"What I have heard from staff is that it is really helpful to have something in writing that they can reference, and they can use as a guide," Alvarez says.
Jojo Hunt, 15, says having support from his teachers means a lot. Hunt says he realized he was not a girl in middle school, but kept his mouth shut for a year. He came out as transgender to his friends in the eighth grade. As a freshman at Shadle Park High School, Hunt met with counselors and teachers in private, and told them he was a transgender male when school started. They have recognized him as a boy ever since.
"It means they respect me," Hunt says. "If they give me respect, I give them respect back. That's how it works."
Spokane's policy resembles transgender guidelines from the state Office of Superintendent of Public Instruction outlined in 2012. Washington also has an anti-discrimination law that protects transgender people.
Idaho, on the other hand, does not have the words "gender identity" or "sexual orientation" included in its state human rights law, although state Senate Democrats introduced a bill this year that would change that. Last July, Idaho's School Boards Association proposed LGBT guidelines that included protections for transgender students.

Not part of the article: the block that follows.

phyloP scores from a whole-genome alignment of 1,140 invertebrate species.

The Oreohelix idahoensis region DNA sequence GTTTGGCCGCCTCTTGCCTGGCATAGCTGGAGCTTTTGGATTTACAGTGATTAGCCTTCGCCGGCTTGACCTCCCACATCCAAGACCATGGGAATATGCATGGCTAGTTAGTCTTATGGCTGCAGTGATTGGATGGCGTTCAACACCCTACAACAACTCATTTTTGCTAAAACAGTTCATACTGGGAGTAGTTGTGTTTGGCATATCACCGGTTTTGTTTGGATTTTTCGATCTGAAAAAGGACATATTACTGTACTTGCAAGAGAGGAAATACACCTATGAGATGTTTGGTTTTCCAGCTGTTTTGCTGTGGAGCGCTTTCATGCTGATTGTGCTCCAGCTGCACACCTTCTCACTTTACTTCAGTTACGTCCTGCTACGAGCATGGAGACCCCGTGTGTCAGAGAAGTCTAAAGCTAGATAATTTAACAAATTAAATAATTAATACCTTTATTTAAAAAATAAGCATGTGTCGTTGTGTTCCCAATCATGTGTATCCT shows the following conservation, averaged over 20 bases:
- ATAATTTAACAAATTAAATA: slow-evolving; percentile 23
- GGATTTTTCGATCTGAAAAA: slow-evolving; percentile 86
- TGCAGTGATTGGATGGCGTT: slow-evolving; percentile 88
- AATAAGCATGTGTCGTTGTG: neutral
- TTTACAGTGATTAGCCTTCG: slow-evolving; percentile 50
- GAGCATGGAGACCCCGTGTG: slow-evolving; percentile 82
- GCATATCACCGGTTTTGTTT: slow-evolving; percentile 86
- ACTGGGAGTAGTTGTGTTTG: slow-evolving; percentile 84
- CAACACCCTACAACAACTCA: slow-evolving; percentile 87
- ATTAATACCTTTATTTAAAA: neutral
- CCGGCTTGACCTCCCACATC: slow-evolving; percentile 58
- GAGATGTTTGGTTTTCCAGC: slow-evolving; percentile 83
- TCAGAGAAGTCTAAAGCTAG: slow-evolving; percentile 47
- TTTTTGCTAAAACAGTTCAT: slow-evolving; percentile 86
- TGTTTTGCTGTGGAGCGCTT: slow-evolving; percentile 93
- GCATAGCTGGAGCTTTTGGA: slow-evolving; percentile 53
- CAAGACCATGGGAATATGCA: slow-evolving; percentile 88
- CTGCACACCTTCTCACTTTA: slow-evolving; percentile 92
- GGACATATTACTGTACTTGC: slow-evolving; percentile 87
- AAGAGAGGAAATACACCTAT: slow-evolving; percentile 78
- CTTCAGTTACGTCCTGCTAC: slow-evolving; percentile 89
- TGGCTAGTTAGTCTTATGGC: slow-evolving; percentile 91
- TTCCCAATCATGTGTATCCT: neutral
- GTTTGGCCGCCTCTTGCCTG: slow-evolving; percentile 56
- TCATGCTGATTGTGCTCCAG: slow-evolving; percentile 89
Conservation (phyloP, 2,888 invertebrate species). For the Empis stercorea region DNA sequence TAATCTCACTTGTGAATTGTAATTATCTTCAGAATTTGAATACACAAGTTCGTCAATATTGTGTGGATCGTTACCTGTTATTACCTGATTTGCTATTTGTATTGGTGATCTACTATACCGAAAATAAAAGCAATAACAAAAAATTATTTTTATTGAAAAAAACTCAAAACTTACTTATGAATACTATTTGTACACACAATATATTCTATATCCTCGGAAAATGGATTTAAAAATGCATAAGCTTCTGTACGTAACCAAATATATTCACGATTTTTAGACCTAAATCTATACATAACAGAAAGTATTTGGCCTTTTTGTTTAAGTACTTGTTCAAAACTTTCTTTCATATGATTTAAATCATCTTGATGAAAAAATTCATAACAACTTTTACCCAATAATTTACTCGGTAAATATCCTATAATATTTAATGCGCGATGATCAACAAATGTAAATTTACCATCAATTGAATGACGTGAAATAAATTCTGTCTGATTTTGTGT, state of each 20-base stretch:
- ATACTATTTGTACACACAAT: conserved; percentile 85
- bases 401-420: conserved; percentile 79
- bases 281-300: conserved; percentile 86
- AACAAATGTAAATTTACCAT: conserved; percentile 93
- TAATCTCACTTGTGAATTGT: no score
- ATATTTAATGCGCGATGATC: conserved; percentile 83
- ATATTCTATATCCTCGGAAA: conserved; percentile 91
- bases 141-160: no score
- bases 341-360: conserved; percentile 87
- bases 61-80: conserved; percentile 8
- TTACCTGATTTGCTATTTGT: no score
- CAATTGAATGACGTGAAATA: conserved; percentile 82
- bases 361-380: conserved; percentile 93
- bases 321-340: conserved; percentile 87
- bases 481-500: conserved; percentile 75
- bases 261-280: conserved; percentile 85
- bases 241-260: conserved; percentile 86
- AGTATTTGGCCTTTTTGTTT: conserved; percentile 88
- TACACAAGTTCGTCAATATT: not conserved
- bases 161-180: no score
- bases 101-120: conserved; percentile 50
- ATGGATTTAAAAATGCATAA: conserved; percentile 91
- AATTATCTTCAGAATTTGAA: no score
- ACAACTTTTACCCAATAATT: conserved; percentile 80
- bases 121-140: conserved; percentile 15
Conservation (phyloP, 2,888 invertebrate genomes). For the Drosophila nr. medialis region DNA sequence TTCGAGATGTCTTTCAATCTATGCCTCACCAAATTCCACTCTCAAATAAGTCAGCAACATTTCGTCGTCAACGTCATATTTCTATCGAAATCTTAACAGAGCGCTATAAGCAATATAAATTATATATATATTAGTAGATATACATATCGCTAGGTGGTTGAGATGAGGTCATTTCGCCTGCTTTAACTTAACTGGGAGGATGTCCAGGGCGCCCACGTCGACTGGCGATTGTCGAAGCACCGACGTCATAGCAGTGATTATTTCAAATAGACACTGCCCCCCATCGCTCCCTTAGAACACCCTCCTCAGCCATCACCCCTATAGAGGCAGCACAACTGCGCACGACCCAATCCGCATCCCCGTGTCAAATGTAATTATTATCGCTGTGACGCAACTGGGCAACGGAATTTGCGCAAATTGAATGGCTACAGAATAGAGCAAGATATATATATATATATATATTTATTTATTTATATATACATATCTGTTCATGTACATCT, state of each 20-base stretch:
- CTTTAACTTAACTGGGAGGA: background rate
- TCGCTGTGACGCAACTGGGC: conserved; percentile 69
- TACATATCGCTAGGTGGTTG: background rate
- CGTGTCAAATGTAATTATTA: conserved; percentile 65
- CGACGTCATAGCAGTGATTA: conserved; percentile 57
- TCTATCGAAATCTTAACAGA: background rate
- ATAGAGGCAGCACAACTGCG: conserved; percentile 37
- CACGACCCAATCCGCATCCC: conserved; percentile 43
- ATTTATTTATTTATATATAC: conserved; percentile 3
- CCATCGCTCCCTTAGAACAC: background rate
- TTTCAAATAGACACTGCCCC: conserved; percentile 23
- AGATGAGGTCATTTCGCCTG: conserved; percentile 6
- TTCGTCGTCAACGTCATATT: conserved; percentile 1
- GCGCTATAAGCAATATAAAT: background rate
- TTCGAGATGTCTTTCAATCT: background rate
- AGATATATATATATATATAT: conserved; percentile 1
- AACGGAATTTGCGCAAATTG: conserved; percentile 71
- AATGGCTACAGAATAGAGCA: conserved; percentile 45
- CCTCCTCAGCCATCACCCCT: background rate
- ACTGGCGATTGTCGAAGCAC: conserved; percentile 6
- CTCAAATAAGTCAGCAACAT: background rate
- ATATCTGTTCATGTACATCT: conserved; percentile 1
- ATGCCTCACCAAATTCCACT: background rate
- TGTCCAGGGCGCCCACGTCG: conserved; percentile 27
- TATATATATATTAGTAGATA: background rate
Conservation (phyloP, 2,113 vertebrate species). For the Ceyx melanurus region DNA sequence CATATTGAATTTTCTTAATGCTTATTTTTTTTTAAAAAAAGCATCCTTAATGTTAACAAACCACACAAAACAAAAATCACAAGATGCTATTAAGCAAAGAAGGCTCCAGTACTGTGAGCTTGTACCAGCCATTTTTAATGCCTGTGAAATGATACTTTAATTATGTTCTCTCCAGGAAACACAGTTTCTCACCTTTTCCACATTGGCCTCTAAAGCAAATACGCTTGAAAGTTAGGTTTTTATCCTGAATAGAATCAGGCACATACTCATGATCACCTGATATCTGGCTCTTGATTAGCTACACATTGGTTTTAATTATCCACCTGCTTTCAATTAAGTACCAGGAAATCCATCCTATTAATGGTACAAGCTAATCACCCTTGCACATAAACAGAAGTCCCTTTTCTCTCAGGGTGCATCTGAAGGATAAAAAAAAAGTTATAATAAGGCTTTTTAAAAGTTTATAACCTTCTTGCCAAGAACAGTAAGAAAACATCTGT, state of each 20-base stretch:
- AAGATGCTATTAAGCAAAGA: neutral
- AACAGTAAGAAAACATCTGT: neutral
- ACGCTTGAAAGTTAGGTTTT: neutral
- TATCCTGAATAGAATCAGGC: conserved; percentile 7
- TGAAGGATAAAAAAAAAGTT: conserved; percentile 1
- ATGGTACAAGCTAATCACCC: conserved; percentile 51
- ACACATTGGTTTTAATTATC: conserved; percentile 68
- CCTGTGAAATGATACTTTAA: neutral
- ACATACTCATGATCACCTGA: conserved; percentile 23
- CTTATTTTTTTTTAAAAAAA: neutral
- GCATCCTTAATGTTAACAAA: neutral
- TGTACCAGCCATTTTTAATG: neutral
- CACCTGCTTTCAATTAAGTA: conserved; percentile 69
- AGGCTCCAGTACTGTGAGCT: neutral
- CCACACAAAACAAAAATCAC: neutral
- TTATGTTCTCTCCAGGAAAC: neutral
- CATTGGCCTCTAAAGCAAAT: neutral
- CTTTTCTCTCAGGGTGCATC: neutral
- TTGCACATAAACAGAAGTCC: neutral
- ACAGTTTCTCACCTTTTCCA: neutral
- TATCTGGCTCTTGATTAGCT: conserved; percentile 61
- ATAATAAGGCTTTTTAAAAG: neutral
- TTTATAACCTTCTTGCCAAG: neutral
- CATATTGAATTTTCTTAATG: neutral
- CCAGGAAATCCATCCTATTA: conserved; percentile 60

Matthew Handelman, Coeur d'Alene Public Schools superintendent, says it can be a challenge in public schools to determine when a student's rights start and another student's stop. The guidelines in Coeur d'Alene are similar to Spokane's, with one key difference. When it comes to restroom use, Coeur d'Alene schools say transgender students should not be required to use a locker room or restroom conflicting with their gender identity; however, in contrast to Spokane, the guidelines suggest such students use a private restroom or an alternative arrangement — not the restroom consistent with their identity.
Most districts in the Inland Northwest, like Mead and Central Valley, don't have a written transgender policy. Instead, says Jared Hoadley, Mead's executive director for student services, "it basically has been working with individual students to see how they can be successful."
In Colville, the school board discussed crafting a procedure in November that, among other suggestions, would allow transgender students to use the restroom consistent with their gender identity. Hundreds of parents showed up to the board meeting in opposition. After hearing from parents, the school board decided at its next meeting to table the policy until the board heard back from a district nondiscrimination task force — a process that likely will take several months.
Scott Martin was one of the parents speaking in opposition to that policy. For Martin, and many other parents who spoke, it comes down to their personal belief that transgender students remain the sex of their birth. Martin says that allowing transgender students to choose a bathroom is a "special right" that takes away rights of others.